Sur­vivor’s hor­rific tale will be used to ‘rub­bish de­niers’

The Jewish Chronicle - - NEWS - BY RACHEL FLETCHER

THE STORY of a Birke­nau sur­vivor who also lived through the 1945 sink­ing of the Cap Ar­cona ship is be­ing metic­u­lously re­searched in or­der to re­fute the claims of Holo­caust-de­niers.

Pol­ish-born Sam Pivnik, 81, spent four months in Birke­nau be­fore be­ing sent to a coal-min­ing camp in Poland. He was one of just 350 sur­vivors of the Cap Ar­cona ship, which sank in 1945 af­ter be­ing mis­tak­enly fired upon by the RAF. Thou­sands of con­cen­tra­tion-camp pris­on­ers who were aboard died.

Both his par­ents and all but one of his six sib­lings were killed in the Holo­caust.

MrPivnik’ssto­ry­has­been­re­searched by writer and for­mer army of­fi­cer Adrian Weale, and is sup­ported by lit­er­ary agent Andrew Lownie and Aish.

Mr Weale, who has spent the last five years work­ing on books about the SS and Holo­caust sur­vivors, said: “In the process of do­ing back­ground re­search, I read a lot of Holo­caust mem­oirs. Many are quite con­trived and of­ten not true. We are try­ing to set down an unim­peach­able record that can’t be rub­bished by de­niers.

“Peo­ple like David Irv­ing will pick apart in­ac­cu­rate books to say it never hap­pened. It is dam­ag­ing to his­tory and sows con­fu­sion in the minds of the younger gen­er­a­tion.

“I have been go­ing back to the orig­i­nal sources to con­firm parts of the story, for ex­am­ple for the names of some of the SS per­son­nel in­volved. I have been to the Na­tional Archives in Wash­ing­ton and the Holo­caust Me­mo­rial Mu­seum in Wash­ing­ton.”

Mr Weale’s re­search even un­cov­ered a pho­to­graph of Mr Pivnik’s grand­mother, taken as part of an ini­tial Nazi plan to evac­u­ate Jews to Mada­gas­car.

Re­search as­sis­tant Philip Ap­pleby said: “There are three or four Holo­caust mem­oirs where you can say peo­ple sur­vived by a sheer mir­a­cle. Sam is one.”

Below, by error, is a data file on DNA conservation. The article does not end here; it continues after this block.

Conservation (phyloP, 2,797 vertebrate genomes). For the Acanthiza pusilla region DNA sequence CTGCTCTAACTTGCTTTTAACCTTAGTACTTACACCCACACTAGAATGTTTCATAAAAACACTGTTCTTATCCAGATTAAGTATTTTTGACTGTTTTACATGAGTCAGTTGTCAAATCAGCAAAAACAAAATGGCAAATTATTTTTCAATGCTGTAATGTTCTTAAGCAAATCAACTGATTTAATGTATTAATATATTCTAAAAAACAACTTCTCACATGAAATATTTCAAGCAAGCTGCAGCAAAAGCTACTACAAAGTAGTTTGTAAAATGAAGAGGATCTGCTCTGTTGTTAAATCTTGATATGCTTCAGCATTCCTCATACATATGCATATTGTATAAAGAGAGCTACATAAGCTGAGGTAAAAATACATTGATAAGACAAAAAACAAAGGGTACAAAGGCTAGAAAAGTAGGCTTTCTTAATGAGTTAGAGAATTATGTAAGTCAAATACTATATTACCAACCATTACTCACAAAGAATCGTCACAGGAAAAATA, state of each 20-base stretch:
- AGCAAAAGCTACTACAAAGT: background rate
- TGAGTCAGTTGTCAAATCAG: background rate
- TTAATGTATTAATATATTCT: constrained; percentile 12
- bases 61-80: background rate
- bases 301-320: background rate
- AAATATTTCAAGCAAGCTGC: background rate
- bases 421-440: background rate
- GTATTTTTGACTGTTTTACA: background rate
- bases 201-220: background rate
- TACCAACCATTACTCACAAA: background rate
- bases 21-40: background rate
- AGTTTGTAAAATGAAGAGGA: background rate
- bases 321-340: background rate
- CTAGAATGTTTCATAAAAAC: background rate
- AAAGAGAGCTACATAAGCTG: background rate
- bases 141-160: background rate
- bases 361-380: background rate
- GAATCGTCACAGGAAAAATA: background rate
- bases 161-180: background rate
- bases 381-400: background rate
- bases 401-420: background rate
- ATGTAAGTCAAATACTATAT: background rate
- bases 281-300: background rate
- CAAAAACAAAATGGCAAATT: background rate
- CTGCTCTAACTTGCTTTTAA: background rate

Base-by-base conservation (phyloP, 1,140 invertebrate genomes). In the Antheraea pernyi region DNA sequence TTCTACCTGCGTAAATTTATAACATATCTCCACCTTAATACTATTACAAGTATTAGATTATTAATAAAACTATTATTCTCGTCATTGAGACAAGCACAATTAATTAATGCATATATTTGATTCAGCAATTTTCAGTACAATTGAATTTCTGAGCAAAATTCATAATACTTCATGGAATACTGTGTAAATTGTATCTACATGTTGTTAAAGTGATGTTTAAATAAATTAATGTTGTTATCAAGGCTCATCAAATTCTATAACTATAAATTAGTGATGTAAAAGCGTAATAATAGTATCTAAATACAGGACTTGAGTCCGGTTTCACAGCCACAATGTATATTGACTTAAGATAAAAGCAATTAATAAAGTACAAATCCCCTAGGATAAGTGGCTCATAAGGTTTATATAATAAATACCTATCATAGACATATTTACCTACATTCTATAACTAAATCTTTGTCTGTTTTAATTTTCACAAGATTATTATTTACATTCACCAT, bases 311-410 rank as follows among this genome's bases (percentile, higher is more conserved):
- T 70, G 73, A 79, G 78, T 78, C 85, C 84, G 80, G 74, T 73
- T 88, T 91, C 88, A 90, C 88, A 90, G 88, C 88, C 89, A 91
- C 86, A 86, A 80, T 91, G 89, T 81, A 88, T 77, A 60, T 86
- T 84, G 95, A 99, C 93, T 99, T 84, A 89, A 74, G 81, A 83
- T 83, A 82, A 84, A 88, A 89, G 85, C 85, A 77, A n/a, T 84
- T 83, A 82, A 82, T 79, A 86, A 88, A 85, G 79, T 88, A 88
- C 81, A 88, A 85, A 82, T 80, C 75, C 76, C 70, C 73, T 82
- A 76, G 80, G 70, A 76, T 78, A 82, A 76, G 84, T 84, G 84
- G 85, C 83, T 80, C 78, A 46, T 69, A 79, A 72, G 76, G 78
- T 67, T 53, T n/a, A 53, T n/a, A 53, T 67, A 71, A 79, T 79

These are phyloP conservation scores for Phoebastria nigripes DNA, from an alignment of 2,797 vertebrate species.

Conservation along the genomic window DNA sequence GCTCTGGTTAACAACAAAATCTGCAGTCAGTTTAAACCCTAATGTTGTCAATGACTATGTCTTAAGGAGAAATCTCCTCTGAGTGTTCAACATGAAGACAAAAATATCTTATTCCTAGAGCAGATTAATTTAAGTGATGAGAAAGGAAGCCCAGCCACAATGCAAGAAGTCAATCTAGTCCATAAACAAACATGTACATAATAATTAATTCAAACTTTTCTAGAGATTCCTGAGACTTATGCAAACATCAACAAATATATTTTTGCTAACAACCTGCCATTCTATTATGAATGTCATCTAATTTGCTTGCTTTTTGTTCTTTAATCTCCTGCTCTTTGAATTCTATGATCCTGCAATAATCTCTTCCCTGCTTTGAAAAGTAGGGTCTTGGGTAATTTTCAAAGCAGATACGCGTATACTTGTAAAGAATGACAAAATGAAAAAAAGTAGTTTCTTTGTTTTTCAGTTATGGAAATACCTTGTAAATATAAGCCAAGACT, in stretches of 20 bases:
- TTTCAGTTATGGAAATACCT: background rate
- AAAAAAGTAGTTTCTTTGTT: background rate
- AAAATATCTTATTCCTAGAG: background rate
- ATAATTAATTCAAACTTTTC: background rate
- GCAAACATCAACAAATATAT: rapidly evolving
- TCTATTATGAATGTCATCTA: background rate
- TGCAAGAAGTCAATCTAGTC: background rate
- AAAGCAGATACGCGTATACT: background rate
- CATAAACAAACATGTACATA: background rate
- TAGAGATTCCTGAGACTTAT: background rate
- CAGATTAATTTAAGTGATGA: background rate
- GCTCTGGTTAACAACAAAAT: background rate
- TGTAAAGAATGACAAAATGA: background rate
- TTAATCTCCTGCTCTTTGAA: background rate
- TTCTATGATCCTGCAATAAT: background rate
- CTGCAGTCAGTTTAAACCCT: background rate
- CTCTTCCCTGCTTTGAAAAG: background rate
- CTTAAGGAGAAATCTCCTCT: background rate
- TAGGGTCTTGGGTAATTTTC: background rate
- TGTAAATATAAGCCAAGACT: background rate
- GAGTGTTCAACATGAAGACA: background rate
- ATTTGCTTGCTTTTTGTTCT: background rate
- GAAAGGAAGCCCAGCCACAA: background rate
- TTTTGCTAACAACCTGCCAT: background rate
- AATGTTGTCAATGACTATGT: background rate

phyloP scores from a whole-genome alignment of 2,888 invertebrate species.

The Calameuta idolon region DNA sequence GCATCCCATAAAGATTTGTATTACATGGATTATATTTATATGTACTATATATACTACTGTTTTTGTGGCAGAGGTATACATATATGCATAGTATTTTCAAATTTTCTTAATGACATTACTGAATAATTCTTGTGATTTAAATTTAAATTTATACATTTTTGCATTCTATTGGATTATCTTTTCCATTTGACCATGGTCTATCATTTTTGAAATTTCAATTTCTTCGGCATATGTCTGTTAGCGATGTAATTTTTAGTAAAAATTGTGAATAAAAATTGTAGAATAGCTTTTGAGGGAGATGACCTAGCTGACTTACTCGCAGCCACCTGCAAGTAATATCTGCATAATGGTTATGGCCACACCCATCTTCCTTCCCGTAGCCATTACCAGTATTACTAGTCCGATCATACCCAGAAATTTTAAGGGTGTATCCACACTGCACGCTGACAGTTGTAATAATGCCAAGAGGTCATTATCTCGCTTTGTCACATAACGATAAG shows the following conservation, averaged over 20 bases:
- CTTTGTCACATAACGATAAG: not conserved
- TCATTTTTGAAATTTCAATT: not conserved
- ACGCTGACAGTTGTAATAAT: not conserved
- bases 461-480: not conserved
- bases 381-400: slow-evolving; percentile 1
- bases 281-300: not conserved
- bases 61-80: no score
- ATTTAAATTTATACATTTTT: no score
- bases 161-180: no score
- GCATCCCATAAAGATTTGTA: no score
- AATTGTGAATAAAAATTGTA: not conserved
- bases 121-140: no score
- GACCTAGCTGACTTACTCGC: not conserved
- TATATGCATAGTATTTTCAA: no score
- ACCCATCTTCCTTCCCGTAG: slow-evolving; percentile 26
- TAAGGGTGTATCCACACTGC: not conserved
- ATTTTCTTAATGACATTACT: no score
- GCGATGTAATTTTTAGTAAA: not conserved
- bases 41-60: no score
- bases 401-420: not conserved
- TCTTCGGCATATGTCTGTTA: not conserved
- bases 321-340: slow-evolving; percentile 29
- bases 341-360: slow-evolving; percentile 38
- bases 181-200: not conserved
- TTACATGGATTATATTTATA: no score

Mr Weale ex­pects to fin­ish writ­ing the book in around three months. A pub­lisher is still be­ing sought.

Mr Pivnik, now a re­tired tai­lor and art dealer liv­ing in Lon­don, told the JC: “I cleaned the trains at Birke­nau — I was there at the be­gin­ning. I had ty­phus.

“ At one time, I kissed Dr [Josef] Men­gele’s boots, plead­ing not to be sent to the gas cham­bers. I have seen hang­ings; as a teenager, I had to pull the stools out from un­der peo­ple.

“I don’t know how I avoided be­ing shot on the Cap Ar­cona. I jumped into the sea and held on to a lump of wood. The wind blew me to the coast. There was plenty of shoot­ing.”

He later fought in Is­rael’s War of In­de­pen­dence as a Machal­nik (vol­un­teer from abroad). He will at­tend the fi­nal Machal re­union in Is­rael next month.

“We did go back to Poland, but I couldn’t take it. It was very trau­matic, like see­ing noth­ing but black in front of me.”

The Friends of Sam Fund has been es­tab­lished to fund re­search and pub­lic­ity for the project.

Rabbi Naf­tali Schiff, Aish ex­ec­u­tive di­rec­tor, said: “At a time when the Hol- ocaust is un­der fire from re­vi­sion­ists, we value sur­vivors so much be­cause their courage to tell their sto­ries turns a his­tory les­son into a tan­gi­ble, mov­ing and per­sonal re­al­ity.”

Sam Pivnik, with some of the re­search for his mem­oir

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